Linux (commonly pronounced /ˈlɪnəks/ in
English; variants exist) or GNU/Linux is a Unix-like computer operating
system. Linux is one of the most prominent examples of free software and
development: typically all underlying source code can be freely modified, used,
and redistributed by anyone.
Fedora (pronounced /fəˈdɔərə/) is an RPM-based, general purpose operating
system built on top of the Linux kernel, developed by the
community-supported Fedora Project and sponsored by Red Hat. Fedora's mission
statement is: "Fedora is about the rapid progress of Free and Open
One of Fedora's main objectives is not only to contain software
distributed under a free and open source
license, but also to be on the leading edge of such technologies.
Fedora developers prefer to make upstream changes
instead of applying fixes specifically for Fedora—this ensures that
their updates are available to all Linux distributions.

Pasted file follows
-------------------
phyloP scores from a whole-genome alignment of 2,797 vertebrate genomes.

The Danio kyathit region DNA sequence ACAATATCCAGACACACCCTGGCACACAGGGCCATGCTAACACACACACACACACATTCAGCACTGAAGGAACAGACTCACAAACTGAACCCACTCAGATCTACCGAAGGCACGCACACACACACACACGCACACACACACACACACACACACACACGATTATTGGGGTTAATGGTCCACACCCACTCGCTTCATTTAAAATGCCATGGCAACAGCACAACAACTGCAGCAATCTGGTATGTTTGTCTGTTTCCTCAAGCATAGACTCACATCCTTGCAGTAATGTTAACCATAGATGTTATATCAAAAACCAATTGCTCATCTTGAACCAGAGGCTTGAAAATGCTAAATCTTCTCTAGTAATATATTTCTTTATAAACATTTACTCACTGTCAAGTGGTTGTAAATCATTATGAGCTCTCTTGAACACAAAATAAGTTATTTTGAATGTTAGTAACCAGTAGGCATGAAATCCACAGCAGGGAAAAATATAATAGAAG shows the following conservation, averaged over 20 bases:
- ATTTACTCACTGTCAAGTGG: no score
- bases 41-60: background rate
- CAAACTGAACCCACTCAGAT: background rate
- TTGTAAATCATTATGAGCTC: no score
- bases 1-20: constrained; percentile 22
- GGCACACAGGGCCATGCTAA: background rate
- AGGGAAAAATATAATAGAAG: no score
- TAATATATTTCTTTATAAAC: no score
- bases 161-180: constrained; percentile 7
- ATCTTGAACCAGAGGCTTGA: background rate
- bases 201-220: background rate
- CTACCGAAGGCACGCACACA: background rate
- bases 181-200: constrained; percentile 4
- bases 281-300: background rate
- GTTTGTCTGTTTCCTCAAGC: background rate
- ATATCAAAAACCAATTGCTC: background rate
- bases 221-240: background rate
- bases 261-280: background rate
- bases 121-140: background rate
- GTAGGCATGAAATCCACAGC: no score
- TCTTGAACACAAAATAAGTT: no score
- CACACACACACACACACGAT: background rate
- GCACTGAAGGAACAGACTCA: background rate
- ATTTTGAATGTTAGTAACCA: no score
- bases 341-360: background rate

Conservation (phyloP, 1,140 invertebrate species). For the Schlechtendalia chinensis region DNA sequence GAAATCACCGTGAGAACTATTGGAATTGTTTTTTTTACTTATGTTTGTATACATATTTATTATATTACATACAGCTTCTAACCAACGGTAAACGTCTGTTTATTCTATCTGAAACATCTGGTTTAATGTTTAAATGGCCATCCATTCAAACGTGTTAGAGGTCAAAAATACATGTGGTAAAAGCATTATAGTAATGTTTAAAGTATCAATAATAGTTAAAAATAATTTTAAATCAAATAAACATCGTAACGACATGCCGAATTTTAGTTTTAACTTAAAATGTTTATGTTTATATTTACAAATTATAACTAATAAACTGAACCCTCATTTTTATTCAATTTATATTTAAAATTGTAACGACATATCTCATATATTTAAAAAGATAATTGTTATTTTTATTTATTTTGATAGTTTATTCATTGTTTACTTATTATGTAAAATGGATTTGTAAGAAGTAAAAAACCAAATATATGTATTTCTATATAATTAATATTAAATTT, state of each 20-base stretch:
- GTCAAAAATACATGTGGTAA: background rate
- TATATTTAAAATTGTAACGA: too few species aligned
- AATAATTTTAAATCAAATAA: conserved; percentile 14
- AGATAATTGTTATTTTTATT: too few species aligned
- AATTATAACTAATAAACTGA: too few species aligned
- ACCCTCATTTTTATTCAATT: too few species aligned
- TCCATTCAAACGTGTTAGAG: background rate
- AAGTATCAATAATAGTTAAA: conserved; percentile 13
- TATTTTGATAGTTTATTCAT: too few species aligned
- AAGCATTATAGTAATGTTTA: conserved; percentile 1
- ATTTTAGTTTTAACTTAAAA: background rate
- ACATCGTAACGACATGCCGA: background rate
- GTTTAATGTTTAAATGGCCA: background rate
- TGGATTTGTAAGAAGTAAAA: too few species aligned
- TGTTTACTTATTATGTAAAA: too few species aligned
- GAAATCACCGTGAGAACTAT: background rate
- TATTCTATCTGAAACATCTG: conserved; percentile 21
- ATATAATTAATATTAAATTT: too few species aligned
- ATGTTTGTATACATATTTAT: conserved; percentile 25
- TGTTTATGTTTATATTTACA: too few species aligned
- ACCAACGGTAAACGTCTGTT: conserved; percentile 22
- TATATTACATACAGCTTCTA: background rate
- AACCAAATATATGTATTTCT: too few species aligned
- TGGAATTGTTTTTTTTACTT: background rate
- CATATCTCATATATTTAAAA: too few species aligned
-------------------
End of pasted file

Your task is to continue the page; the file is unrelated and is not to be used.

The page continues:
Fedora has a comparatively short life cycle: version X
is maintained until one month after version X+2 is
released. With 6 months between releases, the maintenance period is
about 13 months for each version.
Torvalds, author of the Linux kernel, says he uses Fedora because
it had fairly good support for PowerPC when he used that processor
architecture. He became accustomed to the operating system and
continues to use it.
Andrew Keith Paul Morton (born 1959 in England) is an Australiansoftware
engineer, best known as one of the lead developers of the Linux kernel. He
currently maintains a patchset known as the mm tree, which contains not yet
sufficiently tested patches that might later be accepted into the
official Linux tree maintained by Linus Torvalds.
Since August 2006, Morton has been employed by Google but will continue his current work in
maintaining the kernel. 
Andrew Morton delivered the keynote speech at the 2004 Ottawa
Linux Symposium. He is also a featured speaker at MontaVista Software's
Vision 2007 Conference.